The challenges facing the world right now are shaking up global economies, pushing healthcare systems to their limits, and upheaving people’s daily lives.
Currently, more than one-third of the world’s population is under some form of lockdown. To put it simply: there isn’t a business, government, or person that hasn’t felt the effects of coronavirus, even to some degree.
One very noticeable impact of the outbreak is its influence on how and what people purchase. This is having a knock-on effect on various industries and key groups.
Our latest COVID-19 research, conducted between 16th-20th March among 12,845 internet users across 13 markets, shows how purchase behaviors are changing amid the crisis and what this means for brands.
Find full reports and frequent updates on the consumer response to COVID-19 in our hub. If you want to analyze the data in more detail, you can access it for free in our platform.
Travel purchases are taking the brunt.
More expensive purchases, and those that involve travel, are the most likely to be delayed while the outbreak is still ongoing.
For example, 41% of global consumers have delayed purchasing vacations and holidays.
This rises to 53% in China, a country that has been in lockdown for over 6 weeks and is only starting to re-emerge on the other side.
1 in 4 consumers have also delayed purchasing a flight, jumping to over 2 in 5 consumers in Singapore.
Heightened delays in Singapore are likely because of very early restrictions that were implemented there, such as strict border controls, aggressive testing measures, intensive tracing of carriers, and surveillance actions.
The country has managed to contain the virus so far but, understandably, consumers are still cautious about booking new travel.
Among travel enthusiasts (those who express an interest in travel), around half say they are delaying purchasing a vacation and close to 1 in 3 are delaying purchasing a flight.
On the other hand, only 9% of Japanese internet users say they’re delaying purchasing flights and just 14% say they’re delaying booking a vacation or holiday – the lowest of all countries we’ve tracked.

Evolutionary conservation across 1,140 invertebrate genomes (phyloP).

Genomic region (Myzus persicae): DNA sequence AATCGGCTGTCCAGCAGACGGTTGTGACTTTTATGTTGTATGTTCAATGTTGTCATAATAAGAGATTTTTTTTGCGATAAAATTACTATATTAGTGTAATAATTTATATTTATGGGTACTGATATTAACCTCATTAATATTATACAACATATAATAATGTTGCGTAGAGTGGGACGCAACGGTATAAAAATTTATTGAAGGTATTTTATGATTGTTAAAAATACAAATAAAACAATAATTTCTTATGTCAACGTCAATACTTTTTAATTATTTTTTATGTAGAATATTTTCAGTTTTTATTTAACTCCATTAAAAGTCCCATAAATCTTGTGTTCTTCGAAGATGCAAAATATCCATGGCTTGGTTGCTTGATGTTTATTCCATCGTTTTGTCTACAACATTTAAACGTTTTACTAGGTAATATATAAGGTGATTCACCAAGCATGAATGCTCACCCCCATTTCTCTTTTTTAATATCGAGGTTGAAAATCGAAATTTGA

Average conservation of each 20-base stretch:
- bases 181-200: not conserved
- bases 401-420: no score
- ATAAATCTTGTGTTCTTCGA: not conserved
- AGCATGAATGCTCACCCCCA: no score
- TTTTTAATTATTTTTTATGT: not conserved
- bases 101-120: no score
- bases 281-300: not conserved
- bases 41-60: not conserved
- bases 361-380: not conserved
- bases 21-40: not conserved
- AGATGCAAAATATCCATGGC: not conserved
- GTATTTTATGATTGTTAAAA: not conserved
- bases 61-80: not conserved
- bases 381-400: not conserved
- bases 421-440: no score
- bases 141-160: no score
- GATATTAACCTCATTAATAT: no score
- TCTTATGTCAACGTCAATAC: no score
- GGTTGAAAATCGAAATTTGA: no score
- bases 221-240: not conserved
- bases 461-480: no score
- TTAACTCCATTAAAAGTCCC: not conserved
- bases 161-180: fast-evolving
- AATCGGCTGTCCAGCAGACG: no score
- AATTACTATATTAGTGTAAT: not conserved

Additionally, 61% of consumers in Japan selected “none of these” as an option, suggesting that they’re not delaying purchases on the same scale as other countries.
Interestingly, even though they’re not as prohibitive with their own plans, Japanese consumers are the least optimistic of all markets surveyed that their country and the world will overcome the coronavirus outbreak.
Japan has certainly been the exception so far, having seemingly managed to dodge the explosive rates of the virus that other countries have experienced.
Despite concerns that they’re being too optimistic and lenient, daily life seems to continue as normal for many, with people flooding national parks and gathering in large groups at various events, which may partly explain why consumers there are less inclined to delay purchases.
Luxury is taking a backseat – especially in China.
The luxury market is also taking a hit, with 15% of consumers delaying purchases of luxury items.
This rises to 22% in the Philippines and 20% in China.
And among an audience of affluent, luxury buyers in China, around 2 in 5 say they’re delaying purchases of luxury items.
For brands operating in China, this presents a serious blow as this country currently dominates the luxury purchases market and in fact, is expected to account for 41% share of the global luxury market by 2025. On Singles Day last year, Alibaba saw revenues of $38.4 billion.